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NFL Week 14 best and worst: Bills win, and look away from Vikings-Raiders

NFL Week 14 best and worst: Bills win, and look away from Vikings-Raiders

Remember the preseason, when we marveled at the collection of quarterback talent in the AFC? In Week 14, Zach Wilson, Bailey Zappe, Jake Browning and Joe Flacco won games for AFC teams — and all four played great. That’s the kind of strange season it has been. Here is what to know.

The Bills’ terrible week ended with their best day of the season. After he explained why a pass rusher accused of domestic violence would play and took questions about a 9/11 analogy he once made in a team meeting, Buffalo Coach Sean McDermott blew a 14-0 lead to the rival that beat his team in a way it has still not recovered from. Having filled that unenviable Bingo card, the Bills proceeded to notch a victory that may change the direction of their season, if not their franchise.

Buffalo rallied in the fourth quarter, took advantage of a ticky-tack offside call that negated a jaw-dropping Chiefs touchdown and squeezed out a 20-17 victory in Kansas City. The Bills entered Week 14 in grave danger of missing the playoffs. But fellow contenders Pittsburgh, Houston and Indianapolis lost, and the Bills, at 7-6, find themselves in a six-way logjam at the bottom of the wild-card race.

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Based on tiebreakers, the Bills are in 11th place in the AFC. They still have to play the Cowboys next week and the Dolphins in Week 18. But they have new life. Despite another interception, Josh Allen carried Buffalo with his laser-beam throws and rugged running. The way he is playing, nobody will want to face the Bills if they sneak into the postseason. It has been a tumultuous year, but the Bills are not out of it.

The Eagles need a reset. Over the past five weeks, Philadelphia has played the Cowboys, Chiefs, Bills, 49ers and Cowboys again. The gantlet has taken something out of them, as their wan, 33-13 loss Sunday night at Dallas demonstrated. Their linebackers and secondary were a step behind, and their pass rush could not compensate. Jalen Hurts’s knee is clearly banged up. Their star receivers fumbled twice.

The Eagles scored a defensive touchdown and executed a 28-yard fake punt, and they still couldn’t come within two touchdowns of the Cowboys. In the last six meaningful drives of the loss to the 49ers and the first four drives against the Cowboys, the Eagles gave up nine touchdowns and a field goal. In the past two weeks, the two primary challengers for the Eagles’ NFC reign have beaten them 75-32.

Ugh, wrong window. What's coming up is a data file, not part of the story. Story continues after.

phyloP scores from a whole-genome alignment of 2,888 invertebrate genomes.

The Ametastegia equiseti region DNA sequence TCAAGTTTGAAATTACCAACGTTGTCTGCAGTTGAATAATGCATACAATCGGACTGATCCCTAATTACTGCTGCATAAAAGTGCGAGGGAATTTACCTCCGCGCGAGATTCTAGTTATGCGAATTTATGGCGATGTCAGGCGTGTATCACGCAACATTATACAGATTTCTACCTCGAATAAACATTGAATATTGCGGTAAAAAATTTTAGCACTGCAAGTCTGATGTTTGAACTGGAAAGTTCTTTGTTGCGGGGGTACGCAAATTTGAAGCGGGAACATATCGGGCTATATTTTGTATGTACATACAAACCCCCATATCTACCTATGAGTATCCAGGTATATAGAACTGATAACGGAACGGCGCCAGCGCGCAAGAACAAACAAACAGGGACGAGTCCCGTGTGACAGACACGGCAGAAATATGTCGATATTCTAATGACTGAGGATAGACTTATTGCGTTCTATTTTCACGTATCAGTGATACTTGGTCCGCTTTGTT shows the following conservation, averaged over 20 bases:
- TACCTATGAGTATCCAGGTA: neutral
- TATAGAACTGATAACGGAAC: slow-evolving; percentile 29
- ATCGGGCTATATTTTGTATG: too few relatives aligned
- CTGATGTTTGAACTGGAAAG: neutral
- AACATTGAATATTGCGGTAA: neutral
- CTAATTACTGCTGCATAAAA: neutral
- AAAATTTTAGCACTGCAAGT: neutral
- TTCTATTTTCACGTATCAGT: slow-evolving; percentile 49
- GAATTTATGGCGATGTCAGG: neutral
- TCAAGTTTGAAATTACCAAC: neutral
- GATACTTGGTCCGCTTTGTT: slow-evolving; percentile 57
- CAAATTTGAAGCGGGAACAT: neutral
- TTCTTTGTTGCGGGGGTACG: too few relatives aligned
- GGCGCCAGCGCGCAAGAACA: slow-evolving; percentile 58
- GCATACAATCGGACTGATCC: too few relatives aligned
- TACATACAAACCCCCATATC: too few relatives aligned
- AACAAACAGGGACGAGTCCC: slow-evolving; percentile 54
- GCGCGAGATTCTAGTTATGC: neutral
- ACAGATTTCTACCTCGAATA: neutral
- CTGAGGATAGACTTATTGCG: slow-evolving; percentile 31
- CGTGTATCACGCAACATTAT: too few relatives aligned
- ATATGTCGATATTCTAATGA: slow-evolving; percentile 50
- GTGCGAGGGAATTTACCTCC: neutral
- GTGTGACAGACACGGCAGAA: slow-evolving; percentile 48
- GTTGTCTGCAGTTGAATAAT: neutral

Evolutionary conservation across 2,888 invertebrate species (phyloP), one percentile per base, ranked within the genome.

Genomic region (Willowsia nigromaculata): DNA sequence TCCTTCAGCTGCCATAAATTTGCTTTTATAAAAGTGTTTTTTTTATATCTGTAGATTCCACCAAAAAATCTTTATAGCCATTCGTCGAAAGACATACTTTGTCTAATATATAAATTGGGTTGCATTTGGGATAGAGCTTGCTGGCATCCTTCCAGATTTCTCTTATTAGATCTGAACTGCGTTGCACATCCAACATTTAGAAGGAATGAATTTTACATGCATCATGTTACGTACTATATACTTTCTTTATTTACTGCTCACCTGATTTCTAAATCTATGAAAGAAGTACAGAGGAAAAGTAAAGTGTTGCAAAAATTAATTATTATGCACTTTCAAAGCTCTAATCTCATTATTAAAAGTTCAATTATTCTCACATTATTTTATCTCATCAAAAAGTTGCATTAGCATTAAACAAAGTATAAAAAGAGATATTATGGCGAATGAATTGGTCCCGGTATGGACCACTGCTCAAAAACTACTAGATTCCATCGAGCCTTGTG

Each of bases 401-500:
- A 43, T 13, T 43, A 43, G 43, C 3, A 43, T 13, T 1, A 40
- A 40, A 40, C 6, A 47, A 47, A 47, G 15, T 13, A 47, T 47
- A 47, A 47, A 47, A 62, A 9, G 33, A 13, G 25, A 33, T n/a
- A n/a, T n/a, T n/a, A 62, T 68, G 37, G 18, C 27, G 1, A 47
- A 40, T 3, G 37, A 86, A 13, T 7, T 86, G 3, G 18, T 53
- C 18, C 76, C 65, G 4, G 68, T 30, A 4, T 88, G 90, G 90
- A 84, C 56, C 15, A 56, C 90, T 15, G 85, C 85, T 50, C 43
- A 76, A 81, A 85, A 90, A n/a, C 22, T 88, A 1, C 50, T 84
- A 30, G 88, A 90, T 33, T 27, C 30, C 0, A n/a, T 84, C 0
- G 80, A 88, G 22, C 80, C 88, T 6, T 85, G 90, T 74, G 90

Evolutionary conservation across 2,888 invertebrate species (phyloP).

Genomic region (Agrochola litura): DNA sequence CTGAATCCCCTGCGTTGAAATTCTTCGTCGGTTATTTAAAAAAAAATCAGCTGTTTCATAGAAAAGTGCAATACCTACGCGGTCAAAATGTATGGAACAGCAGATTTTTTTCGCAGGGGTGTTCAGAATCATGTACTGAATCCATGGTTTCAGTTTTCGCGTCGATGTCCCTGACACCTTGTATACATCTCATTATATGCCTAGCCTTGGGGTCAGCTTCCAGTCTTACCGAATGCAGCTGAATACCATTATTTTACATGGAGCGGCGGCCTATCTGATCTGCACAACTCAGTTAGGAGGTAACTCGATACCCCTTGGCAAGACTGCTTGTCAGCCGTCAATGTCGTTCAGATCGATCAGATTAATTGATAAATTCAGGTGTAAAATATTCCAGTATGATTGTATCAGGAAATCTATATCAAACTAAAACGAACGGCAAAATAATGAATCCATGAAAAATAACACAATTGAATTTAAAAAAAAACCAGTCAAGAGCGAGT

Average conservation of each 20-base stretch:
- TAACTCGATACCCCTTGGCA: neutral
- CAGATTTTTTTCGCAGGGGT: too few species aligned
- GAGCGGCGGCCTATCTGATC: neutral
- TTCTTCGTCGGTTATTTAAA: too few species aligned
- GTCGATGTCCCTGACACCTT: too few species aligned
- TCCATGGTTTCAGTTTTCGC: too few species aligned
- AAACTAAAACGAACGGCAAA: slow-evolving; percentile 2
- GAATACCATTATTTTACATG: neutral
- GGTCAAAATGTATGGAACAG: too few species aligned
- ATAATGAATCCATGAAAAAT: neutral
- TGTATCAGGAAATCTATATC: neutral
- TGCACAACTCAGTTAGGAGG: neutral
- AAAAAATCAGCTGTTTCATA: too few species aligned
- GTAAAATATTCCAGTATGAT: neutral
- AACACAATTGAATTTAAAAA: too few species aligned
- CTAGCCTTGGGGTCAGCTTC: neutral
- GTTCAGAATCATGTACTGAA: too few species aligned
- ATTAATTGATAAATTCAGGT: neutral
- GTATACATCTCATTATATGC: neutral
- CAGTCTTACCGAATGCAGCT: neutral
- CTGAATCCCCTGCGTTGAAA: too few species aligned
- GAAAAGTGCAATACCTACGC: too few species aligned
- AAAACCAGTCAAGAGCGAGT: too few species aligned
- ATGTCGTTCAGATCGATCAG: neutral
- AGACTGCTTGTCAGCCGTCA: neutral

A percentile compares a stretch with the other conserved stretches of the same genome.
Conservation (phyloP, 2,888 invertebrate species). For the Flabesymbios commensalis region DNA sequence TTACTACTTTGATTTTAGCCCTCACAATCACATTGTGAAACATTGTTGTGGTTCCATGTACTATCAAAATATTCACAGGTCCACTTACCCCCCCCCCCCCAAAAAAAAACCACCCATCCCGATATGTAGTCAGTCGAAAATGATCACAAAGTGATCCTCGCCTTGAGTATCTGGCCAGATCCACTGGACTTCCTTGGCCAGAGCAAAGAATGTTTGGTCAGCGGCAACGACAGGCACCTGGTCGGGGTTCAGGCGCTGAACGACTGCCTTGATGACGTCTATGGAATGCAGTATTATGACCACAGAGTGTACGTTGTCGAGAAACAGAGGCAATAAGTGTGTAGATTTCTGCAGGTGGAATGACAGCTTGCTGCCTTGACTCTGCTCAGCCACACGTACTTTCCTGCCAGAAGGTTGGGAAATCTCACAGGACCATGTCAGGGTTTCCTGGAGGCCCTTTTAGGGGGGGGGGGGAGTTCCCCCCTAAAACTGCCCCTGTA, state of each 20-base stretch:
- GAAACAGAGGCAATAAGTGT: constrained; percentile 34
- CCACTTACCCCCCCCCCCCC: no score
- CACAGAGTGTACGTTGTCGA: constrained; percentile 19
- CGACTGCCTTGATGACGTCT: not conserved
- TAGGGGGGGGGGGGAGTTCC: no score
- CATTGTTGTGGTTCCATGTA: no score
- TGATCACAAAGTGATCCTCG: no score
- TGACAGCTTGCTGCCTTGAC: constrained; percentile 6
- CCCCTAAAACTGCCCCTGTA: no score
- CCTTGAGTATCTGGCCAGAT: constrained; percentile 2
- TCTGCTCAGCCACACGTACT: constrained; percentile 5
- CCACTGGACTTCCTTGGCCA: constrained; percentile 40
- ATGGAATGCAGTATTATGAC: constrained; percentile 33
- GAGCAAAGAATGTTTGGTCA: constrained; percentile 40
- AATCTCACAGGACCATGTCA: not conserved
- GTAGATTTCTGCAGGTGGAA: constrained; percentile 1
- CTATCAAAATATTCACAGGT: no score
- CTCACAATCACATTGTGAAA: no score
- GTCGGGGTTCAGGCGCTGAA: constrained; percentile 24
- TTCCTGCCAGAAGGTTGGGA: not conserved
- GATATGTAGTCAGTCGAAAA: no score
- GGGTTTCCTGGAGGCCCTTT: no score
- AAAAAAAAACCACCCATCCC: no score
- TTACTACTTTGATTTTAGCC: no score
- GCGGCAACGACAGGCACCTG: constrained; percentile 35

The Eagles’ issues shouldn’t diminish the Cowboys’ excellence. They have so often wilted in showdowns in recent years, and Sunday night they delivered. Maybe they’ll lose again in the playoffs to the 49ers, who have separated from the rest of the league. But Dak Prescott — 271 yards, two touchdowns, no picks — is playing quarterback better than anyone else in the NFL, and there is more substance to this iteration of Dallas than previous editions. Rookie kicker Brandon Aubrey is a weapon: He has made all 30 field goals he has attempted, and Sunday night he converted from 45, 50, 59 and 60 yards — no kicker had ever made two from 59 or longer in one game.

While Dallas owns the NFC East lead, the Eagles still have the inside track to the title. Their final four games are the inverse of their most recent five: at Seahawks, Giants, Cardinals and at Giants. If they win all four, the Eagles will win the division. Even still, there’s little doubt about which team is the best in the NFC East, no matter which team ultimately wins it.

Patrick Mahomes might have to play a road playoff game, and he’s not happy. At 8-5, the Chiefs entered Monday two games behind the Ravens and Dolphins in the loss column for the top seed in the AFC. Perhaps more urgently, they are just one game ahead of the Broncos in the AFC West. Apart from Super Bowls, Mahomes has never played away from Arrowhead Stadium in the postseason, but after the Chiefs’ loss to Buffalo, it is nearly certain they will have to go on the road to defend their title.

Their latest loss left the Chiefs furious. Trailing by three with little over a minute left, with the ball at midfield, Kansas City executed an all-time play. Mahomes hit Travis Kelce deep over the middle. Kelce broke a tackle, lumbered upfield and, out of nowhere, turned and winged a lateral, a perfect spiral, about 20 yards across the field to Kadarius Toney, who was all alone. Toney high-stepped the final 24 yards into the end zone.

But an official had flagged Toney for lining up with his toes in the neutral zone. The Chiefs could not gain a first down from there, allowing the Bills to kneel out the clock. Mahomes slammed his helmet and had to be held back on the sideline as he screamed at an official.